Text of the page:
How To Maintain Company Morale During Work-For-Home

Undoubtedly the future of work is at home.

Or so Forbes predicted in a recent article, in response to the Covid-19 pandemic which moved millions of workers into their study rooms. They’re not the only ones suggesting that the future of work will be a hybrid one, with telecommuting speculated to emerge as a fixture of post-Covid life. That’s even if there is a post-Covid world: some experts predict that the world Covid-19 has ushered in will be around for the next 2 years.

In any case, employers have to consider how to manage working from home as this new normal extends indefinitely.

Institute a new work routine

The most important thing for any employer to do is to institute a new work rhythm. With the loss of face-to-face communication and the rhythms of office life, instituting new rhythms of communication is pivotal to ensure the smooth functioning of a company. Work-from-home arrangements necessarily disrupts the traditional work rhythm, as employees are exposed to new responsibilities and distractions that do not exist in the office.

These new rhythms can take the form of daily meetings; regular newsletters; or trying out new virtual collaboration tools, such as Rhythm Strategy Execution Software, which helps add momentum in between meetings and keep employees accountable for tasks.

Managing employees working from home also necessitates that employers take an active interest in how they’re coping. Different employees have different responsibilities at home, which may include caregiving and looking after children. These responsibilities can hinder an employee’s ability to work in the same way they would in the office, and a caring employer will take the time to check in on their staff.

This can be done through 1-on-1 catch-ups and calls where the employer takes a proactive effort to assess how the transition is going. Regular staff check-ins can boost morale as it demonstrates that leaders are conscious of the multiple hats that employees have to juggle at home.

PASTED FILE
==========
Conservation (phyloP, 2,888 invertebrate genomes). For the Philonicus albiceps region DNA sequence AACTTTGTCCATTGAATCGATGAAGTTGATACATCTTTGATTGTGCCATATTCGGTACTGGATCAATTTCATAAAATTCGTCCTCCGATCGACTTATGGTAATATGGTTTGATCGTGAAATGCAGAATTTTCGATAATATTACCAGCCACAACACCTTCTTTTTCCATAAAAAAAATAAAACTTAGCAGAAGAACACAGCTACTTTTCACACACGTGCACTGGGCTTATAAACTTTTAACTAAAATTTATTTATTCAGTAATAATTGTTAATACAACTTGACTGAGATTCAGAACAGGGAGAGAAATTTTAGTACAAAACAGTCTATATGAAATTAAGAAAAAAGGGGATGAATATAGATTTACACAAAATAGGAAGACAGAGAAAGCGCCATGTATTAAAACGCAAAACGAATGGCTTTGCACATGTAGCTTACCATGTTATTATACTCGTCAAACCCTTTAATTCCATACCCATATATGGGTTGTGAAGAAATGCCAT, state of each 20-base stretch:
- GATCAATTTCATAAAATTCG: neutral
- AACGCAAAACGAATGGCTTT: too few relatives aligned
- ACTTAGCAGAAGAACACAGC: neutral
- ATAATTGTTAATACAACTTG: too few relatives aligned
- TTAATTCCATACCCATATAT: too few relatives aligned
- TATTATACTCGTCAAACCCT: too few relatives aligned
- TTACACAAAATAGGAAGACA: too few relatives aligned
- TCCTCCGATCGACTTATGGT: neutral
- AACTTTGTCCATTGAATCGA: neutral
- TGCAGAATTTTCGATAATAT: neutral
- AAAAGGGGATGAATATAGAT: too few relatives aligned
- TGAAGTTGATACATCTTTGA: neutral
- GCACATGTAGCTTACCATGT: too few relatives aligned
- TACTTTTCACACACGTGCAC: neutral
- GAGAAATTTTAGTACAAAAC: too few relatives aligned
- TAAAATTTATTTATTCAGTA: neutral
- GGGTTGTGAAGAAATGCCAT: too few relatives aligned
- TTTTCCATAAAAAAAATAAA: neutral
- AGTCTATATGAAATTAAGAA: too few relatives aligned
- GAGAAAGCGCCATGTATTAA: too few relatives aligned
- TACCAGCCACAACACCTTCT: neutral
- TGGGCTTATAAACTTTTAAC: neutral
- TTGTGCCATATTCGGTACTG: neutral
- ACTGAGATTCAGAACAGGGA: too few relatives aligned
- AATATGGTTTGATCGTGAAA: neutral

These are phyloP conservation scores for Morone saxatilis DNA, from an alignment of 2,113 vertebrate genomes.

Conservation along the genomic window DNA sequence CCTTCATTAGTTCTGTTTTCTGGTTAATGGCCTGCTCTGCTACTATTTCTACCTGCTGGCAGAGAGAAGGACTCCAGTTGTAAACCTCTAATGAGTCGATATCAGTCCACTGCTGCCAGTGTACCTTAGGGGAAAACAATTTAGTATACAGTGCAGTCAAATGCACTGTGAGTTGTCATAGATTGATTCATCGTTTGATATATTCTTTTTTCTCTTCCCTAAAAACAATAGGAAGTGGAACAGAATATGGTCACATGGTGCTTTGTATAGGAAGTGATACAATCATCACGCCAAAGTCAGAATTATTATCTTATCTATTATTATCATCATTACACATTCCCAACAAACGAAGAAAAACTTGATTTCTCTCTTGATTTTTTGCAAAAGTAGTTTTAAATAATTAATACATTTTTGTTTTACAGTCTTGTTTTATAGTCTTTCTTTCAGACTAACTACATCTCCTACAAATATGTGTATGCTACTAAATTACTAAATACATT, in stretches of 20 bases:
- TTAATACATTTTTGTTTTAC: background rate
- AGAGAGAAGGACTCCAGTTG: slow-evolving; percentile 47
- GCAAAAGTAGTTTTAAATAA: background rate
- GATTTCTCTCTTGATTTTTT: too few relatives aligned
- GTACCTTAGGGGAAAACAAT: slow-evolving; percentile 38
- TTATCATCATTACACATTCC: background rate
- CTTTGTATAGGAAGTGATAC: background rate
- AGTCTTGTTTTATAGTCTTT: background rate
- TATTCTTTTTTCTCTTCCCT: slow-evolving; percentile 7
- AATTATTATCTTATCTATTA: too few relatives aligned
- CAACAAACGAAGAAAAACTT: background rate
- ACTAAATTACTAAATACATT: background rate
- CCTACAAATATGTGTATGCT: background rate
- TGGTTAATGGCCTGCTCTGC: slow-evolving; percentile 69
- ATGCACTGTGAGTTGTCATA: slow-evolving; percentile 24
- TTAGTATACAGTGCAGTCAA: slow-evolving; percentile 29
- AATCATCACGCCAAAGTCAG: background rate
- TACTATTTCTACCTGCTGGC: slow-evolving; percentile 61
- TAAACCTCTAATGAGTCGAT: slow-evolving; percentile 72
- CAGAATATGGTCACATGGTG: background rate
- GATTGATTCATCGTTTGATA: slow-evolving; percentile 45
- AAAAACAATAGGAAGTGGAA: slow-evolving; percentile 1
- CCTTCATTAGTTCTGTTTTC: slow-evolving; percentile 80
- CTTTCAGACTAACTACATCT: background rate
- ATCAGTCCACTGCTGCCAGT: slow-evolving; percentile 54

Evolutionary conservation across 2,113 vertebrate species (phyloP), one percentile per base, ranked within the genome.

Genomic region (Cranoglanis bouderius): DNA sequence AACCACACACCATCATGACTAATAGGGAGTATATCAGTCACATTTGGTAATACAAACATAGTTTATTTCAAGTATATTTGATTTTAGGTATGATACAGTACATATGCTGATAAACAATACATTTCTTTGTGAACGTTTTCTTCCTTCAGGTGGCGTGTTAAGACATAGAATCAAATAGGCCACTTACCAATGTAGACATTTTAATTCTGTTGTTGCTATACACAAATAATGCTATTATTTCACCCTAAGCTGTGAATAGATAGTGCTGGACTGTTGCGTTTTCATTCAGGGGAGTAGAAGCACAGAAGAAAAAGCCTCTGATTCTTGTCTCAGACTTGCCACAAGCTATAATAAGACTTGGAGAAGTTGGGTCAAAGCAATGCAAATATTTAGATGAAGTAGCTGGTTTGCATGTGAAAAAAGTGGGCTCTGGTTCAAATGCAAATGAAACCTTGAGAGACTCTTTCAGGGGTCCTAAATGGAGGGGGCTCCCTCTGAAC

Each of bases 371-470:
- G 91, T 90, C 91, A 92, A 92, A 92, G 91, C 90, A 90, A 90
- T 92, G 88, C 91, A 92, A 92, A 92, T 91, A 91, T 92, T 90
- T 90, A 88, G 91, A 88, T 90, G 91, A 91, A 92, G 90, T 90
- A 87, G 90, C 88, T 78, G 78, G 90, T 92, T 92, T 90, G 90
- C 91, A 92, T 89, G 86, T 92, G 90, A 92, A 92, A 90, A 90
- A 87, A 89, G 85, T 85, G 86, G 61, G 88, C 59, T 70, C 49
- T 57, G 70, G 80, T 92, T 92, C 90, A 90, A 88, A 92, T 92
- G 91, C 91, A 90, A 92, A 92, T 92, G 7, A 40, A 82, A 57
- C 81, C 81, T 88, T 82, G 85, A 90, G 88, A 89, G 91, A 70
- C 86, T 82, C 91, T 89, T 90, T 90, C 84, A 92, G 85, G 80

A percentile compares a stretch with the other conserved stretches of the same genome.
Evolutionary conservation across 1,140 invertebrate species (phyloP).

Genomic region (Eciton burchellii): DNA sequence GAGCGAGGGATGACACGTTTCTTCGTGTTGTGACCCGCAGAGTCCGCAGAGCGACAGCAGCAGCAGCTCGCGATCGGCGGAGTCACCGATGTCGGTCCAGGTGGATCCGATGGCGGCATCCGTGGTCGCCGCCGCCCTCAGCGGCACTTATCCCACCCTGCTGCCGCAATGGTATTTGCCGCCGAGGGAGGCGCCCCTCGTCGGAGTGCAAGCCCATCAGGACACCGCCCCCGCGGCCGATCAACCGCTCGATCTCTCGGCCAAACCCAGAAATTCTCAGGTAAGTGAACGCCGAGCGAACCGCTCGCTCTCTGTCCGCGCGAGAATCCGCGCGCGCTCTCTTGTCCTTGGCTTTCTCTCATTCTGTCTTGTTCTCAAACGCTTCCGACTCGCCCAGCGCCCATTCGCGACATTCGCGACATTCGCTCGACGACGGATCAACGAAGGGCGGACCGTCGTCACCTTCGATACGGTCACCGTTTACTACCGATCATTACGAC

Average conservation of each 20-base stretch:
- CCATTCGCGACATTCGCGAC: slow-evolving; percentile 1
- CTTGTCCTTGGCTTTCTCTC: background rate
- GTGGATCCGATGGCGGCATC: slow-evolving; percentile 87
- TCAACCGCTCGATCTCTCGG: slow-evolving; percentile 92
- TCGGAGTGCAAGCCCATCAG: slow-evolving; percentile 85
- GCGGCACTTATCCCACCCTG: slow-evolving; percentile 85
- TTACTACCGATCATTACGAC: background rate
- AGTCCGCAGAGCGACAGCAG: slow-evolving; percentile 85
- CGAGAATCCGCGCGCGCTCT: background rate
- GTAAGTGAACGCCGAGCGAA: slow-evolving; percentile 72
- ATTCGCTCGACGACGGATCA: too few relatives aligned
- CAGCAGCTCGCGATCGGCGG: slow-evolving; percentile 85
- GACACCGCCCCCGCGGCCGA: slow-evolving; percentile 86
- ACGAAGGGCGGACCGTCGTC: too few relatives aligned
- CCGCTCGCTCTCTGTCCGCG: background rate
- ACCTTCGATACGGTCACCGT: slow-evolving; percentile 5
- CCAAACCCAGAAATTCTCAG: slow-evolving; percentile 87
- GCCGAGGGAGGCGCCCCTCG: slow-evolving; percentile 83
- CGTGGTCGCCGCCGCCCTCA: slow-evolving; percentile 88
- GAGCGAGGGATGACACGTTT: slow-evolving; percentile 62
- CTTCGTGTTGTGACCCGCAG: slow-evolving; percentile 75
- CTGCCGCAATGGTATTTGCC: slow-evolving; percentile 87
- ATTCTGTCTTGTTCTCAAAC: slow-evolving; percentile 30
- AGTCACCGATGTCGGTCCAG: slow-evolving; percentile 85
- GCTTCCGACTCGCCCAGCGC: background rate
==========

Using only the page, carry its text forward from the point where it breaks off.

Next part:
A leader with foresight will work with employees to help them plan around their specific challenges at home and deliver good work not in spite of, but because of, being at home. That is, a good employer will help them turn obstacles into advantages.

Obstacles that every employee faces

For one, the lack of social spaces and avenues can make employees feel drained and unable to give their all. Without the camaraderie built in the shared office space, employees can feel disconnected from each other and the team’s mission.

Insider reports that the chit-chat at the water cooler and at the start of the day is crucial for raising spirits and improving creativity when working on tasks – without these small but meaningful interactions, employees remain starved of the human interaction vital for good work.

A good leader will take this into account and ensure that there remains avenues for bonding. These Digital Water Coolers can take the form of Slack channels dedicated to conversations outside of work, Zoom calls for chit-chat, and a light-hearted culture that encourages socialization. Maintaining a spirit of joviality is key, especially in industries which require workers to be creative.

Another important thing to bear in mind is Zoom fatigue. This is an experience many of us should relate to by now; Harvard Business Review explains that Zoom drains our social energy due to the way we process information differently over video. It’s not just in your head – Zoom drains everybody’s energy, leaving us feeling unmotivated and unengaged.  A practical boss should factor this in when calling for meetings.

For more tips and tricks on keeping your employees engaged, check out this article.

Minimize Zoom fatigue

How do we minimize the effects of Zoom fatigue? An intentional attitude towards meetings goes a long way. Co-planning your meetings in advance over Slack and other work apps can be a great way for getting everybody on board with the meeting’s goals. When everybody comes in with clear intentions set out in advance, time will be used appropriately and points struck off quickly.

Last, don’t forget the small things. The advice in this piece boils down to bearing the small things in mind when organizing your team. When transitioning to a different work style, the small things are the ones we leave out – checking in with each other to see who needs help, remembering to celebrate milestones, and being conscious of who’s disadvantaged by the new format.\

Nurture a culture of care

Employees appreciate colleagues and leaders who can remember the small things and actively demonstrate their support and energy. When you lead the way in modeling attentiveness and care, your team will follow, and create a culture that’s not just as good, but even better than office culture.




Helena Ma brings with her a wealth of experience and a truly cosmopolitan perspective, having lived and worked in Shanghai, China; Gothenburg, Sweden; and London, UK. Her stints in Europe and China has armed Helena with a potent blend of ancient Chinese wisdom and contemporary Western knowledge which she incorporates into business management and client project